The pandemic might be pummelling the economy across Canada, but a new report says that it's actually helping to bolster part of Saskatchewan's real estate market.The average price of cabins and lake houses in the province have increased after COVID-19 complicated vacation plans elsewhere, the 2020 Royal LePage Winter Recreation Property Report says.As a result, there's been an increase in demand for vacation properties sought by locals who are hoping to get away while staying close to home.The Canadian real estate company, which annually tracks and reports price variations of winter vacation homes across Canada, measured a 31.64 per cent price increase for single-family properties near Saskatchewan's Emma Lake and Christopher Lake.The prices jumped from an average price of $296,250 in 2019 to $390,000 in 2020 so far.Meanwhile, waterfront property at the two lakes also saw a 6.34 per cent bump — average prices were up from $489,000 in 2019 to $520,000 in 2020."Saskatchewan's recreational market is driven by its affordability," Lou Doderai, a broker with Royal LePage Icon Realty, was quoted as saying in the press release that accompanied the report."Highway developments have reduced the drive from Saskatoon to one-and-a-half hours, which makes working remotely more possible for those who still have to go into the office a few days a week."Albertans buying lakeside, Royal LePage saysSaskatchewan's western neighbours might also be contributing to increased demand, the report said.According to Royal LePage, Albertans who are now working from home are snagging lakefront property in Saskatchewan — and working from there instead."With the increasing ability to work remotely, Saskatchewan's lakeside communities are becoming more popular with Albertans who don't mind the drive," Doderai said.For the time being, the trend might continue.Royal LePage projects that the price of a recreational home in the prairies will increase by an additional four per cent next year.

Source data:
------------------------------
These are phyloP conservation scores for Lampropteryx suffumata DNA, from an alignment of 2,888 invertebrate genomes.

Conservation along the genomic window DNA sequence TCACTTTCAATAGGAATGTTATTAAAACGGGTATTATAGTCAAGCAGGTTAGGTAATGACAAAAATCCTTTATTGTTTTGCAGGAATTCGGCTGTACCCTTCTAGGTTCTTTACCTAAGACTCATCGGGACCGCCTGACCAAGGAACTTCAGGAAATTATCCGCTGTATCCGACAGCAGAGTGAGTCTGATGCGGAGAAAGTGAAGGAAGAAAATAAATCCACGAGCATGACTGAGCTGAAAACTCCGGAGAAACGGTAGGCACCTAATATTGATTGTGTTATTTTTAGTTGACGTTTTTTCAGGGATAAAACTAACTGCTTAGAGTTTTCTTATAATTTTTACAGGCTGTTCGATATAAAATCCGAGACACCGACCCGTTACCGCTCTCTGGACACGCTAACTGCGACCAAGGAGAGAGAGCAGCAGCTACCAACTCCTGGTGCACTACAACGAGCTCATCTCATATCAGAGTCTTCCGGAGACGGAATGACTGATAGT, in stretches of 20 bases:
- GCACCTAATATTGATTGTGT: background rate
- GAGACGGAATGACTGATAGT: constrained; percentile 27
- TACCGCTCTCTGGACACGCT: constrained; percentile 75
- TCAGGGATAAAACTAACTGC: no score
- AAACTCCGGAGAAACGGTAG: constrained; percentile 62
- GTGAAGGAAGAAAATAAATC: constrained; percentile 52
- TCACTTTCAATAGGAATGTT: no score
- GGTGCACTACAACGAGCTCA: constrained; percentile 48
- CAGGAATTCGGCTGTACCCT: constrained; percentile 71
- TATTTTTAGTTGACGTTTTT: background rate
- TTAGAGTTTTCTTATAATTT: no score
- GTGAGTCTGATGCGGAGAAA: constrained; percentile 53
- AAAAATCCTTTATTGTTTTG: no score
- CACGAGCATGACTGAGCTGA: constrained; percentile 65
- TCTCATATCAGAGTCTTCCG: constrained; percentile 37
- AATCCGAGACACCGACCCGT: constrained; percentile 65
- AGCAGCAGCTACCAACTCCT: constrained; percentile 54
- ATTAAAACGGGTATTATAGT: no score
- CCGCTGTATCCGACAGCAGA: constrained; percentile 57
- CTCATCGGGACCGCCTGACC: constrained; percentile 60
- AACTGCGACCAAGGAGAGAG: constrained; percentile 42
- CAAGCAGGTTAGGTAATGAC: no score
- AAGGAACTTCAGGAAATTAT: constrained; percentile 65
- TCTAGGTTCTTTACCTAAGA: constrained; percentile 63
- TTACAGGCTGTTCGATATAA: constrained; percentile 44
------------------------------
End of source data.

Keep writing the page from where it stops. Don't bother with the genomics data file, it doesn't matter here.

Climate change is often relegated to simply being an environmental issue, instead of a problem that impacts every aspect of our lives, from economies to energy systems, to what food we eat — even national security. This week, former U.S. Secretary of State John Kerry was tapped by President-elect Joe Biden to serve in his administration in a newly-minted position: climate envoy, which will be a part of the administration’s national security team. “America will soon have a government that treats the climate crisis as the urgent national security threat it is,” Kerry said in a Twitter statement Monday. There are countless moral reasons to care about the effects of climate change and the especially devastating consequences coming first for vulnerable populations and developing nations. But if that isn’t enough of a motivator to prioritize action on climate change, there is also the argument that climate change will destabilize the world as we know it and become a national security threat to the people of North America. This isn’t a doomsday scenario from the fringes; it is the information being put forward by the U.S. and Canadian Armed Forces — and has been for two decades. In 2018, Col. Denis Boucher, then the director of capability integration for the Canadian Armed Forces, spoke at a symposium hosted by the Centre for National Security Studies. In his presentation, Boucher outlined how climate change will completely alter the security landscape going forward; everything from a more accessible Arctic as sea ice continues to melt, to projections that 40 per cent of the world will be facing water shortages by 2045. “Some oil-producing nations may become economically impoverished and could become instability hotspots,” the presentation reads. The Canadian Armed Forces declined this week to provide anyone to be interviewed on this topic. Boucher’s presentation emphasized the term most used by security officials when discussing climate change: threat multiplier. The phrase is used to demonstrate that many of the factors used to determine security threats are themselves affected by climate change — food security, poverty, not to mention extreme weather events. The idea being that magnifying these factors can have destabilizing effects. The Syrian civil war, which began in 2011, was principally sparked by political and economic factors, but it is also one of the most cited recent instances where environmental factors exacerbated an already precarious situation. A drought that had begun in 2006 left the people of the country more vulnerable and more desperate as political tensions rose. In an article published by the NATO Association of Canada, the drought is identified as an often-overlooked factor in the conflict. “The drought exacerbated the already-present water crisis and food insecurity happening in the country, leaving Syria even more vulnerable. Due to the lack of proper governance and infrastructure, Syria’s government was not prepared — or perhaps not willing — to deal with the climate-related crisis and people were forced to flee,” the article states. The Syrian civil war was consequently one of the biggest factors leading to Europe’s migrant crisis in 2015 that sparked intense political standoffs across the continent and a reckoning for European leaders in how to deal with the influx of people. The World Bank has projected that within the South Asian, Latin American and sub-Saharan African regions alone, there will be 143 million people displaced by the impacts of climate change by 2050. “In terms of the ‘threat multiplier’ language, what’s implicit in that is that the thing being threatened is the United States or Canada. And what drops out of that kind of a frame — especially when the threat is something like migration — is you don’t have as much room then to humanize and empathize and understand the insecurities that those migrants are experiencing. What’s driving them to be moving in the first place,” said Will Greaves, assistant professor of international relations at the University of Victoria. Greaves researches the intersection of security studies and climate change and he isn’t terribly optimistic about a stable future as the world warms further. “So if this was just a smaller taste, and we responded by building walls and barricading people outside of our countries, and criminalizing them, and so on. I don’t see a lot of reason why we would expect a national security response to worsening climate change, and worse climate impacts, to not resemble, in general terms, what we’ve already seen,” Greaves said. North America, of course, has a different set of circumstance from Europe, with more isolation from the problems of other countries. However, Canada (and the U.S. to a lesser extent) do face another climate-sparked security concern: the threat of open waters in the Arctic. Northern parts of Canada have long been protected by an ice wall, so to speak. Sea ice is melting at unprecedented rates and completely ice-free summers could be a possibility as soon as 2035. Conventionally, if ever talked about, the possible threat on Canada’s northern border is that another country, often Russia, could encroach on sovereign waters and land. But a much more probable issue is one of being unable to address worst-case scenario situations that arise simply by nature of there being more shipping traffic in the Northwest Passage, Greaves said. “I would suggest that because of the very limited abilities that the Canadian state has to respond to a major marine disaster, or a nautical accident or something like that, that even good ships doing normal business things should be viewed as very problematic as we would not be able to effectively respond,” he said. This summer, the Royal Canadian Navy received the first of six expected ships that will be used explicitly to patrol the Canadian Arctic. The HMCS Harry DeWolf is the first step towards expanding surveillance and defence activities across the country’s northern coastline. At a conference in Ottawa in March, Chief of the Defence Staff General Jonathan Vance focused more on the conventional security threats that exist as the Arctic opens. “What I am increasingly concerned about is the Arctic as an avenue of approach. The Canadian Armed Forces are mandated to deter and defeat threats to North America that would travel through the Arctic waters and airspace in the years to come,” Vance said. “This requires strengthening interagency and multinational partnerships, increasing surveillance and military capabilities, and improving our ability to base, project, and sustain forces in the North. It requires new approaches to sovereignty assurance that accounts for the very real pan-domain nature of conflict.” However, Canada’s troops are often tied up, having experienced a 1,000 per cent increase in the number of deployments to help in the case of natural disasters in just four years, according to CAF’s data. “Our force structure right now, I would say, is probably too small to be able to deal with all of the tasks,” Vance told CBC in 2019. Greaves said it is fine if Canada wants to use its military for purposes like disaster response, but that is a decision to be made, and it will mean that other priorities are left by the wayside as Canada’s military is not big enough to do all things. “I find that to be a really interesting tension,” Greaves said. “It raises these really fundamental questions about what is the purpose of the Canadian Armed Forces? What are the tasks that they’ll be assigned? And will they be able to do all of those tasks?” One thing is for certain, climate change will help shape national security discussions around the world for decades to come.Sarah Lawrynuik, Local Journalism Initiative Reporter, Winnipeg Free Press